Years in development, the Large Hadron Collider in Geneva on Tuesday achieved its first proton-on-proton collisions at higher energy levels than scientists have ever seen before. They'll study images of the particles for clues to the nature of matter and the universe.
Scientists have opened what promises to be a new window on the universe, and on the matter and energy it contains, with Tuesday's record-breaking particle collisions at the European Organization for Nuclear Research in Geneva.
At 7:06 a.m. EDT, detectors at the lab's Large Hadron Collider (LHC) recorded the accelerator's first proton-on-proton collisions at energy levels roughly 3.5 times higher than those in previous experiments.
The event marks the beginning of what researchers expect to be a historic 18- to 24-month science run. After that, scientists will attempt to drive the accelerator closer to its full design energy of 14 trillion electron volts. That energy level corresponds to energies present when the universe was only one ten-billionth of a second old.
Hopes are high that the new proton-smashing tool can lead to breakthroughs in scientists' understanding of basic physics.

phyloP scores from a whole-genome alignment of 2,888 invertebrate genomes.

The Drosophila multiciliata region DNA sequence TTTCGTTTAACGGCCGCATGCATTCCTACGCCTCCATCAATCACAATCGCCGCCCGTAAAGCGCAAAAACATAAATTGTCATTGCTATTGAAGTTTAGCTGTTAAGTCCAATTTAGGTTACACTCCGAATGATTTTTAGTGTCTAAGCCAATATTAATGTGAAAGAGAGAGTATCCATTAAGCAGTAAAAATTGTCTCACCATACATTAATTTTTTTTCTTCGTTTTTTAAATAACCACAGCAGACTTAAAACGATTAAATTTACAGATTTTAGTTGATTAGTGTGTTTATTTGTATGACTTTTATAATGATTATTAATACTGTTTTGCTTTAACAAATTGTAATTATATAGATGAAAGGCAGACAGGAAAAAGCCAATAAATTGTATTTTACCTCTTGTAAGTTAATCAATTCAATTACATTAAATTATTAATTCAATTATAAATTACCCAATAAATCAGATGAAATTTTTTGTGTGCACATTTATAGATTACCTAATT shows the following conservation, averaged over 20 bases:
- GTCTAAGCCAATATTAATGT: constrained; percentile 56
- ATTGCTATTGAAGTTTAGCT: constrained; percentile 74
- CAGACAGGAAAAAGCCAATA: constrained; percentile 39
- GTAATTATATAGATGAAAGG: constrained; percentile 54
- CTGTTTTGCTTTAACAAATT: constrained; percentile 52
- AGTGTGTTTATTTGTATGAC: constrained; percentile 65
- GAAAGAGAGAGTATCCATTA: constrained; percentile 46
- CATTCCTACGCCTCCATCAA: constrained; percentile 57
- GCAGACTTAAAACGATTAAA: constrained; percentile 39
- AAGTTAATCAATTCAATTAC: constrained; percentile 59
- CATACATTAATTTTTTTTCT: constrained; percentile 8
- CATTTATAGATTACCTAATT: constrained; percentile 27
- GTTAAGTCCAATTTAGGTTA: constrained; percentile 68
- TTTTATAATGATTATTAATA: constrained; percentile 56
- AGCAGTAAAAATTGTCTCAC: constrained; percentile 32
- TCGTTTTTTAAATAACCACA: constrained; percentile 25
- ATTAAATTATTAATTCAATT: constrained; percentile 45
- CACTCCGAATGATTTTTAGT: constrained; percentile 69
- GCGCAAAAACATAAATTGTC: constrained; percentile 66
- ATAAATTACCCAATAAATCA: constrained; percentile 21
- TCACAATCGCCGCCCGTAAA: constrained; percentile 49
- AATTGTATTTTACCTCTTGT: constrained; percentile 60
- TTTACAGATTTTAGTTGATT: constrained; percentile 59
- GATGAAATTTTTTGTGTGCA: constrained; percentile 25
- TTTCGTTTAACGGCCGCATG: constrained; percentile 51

"The last revolution in physics happened about 100 years ago, at the end of the 19th century," explains Jurgen Schukraft, a physicist and spokesman for an experiment dubbed ALICE, one of four major experiments along the underground accelerator's 27-kilometer (17-mile) circumference.
Scientists had a standard model of how the world worked, "but there was some data that did not fit," he says. The outcome of attempts to resolve the problems: general relativity and quantum mechanics, two pillars of modern science.
Today "we are in a similar situation. We have a standard model, which explains most things, but there are a few oddities. Where does mass come from? How many dimensions are there in the universe? What is dark matter?"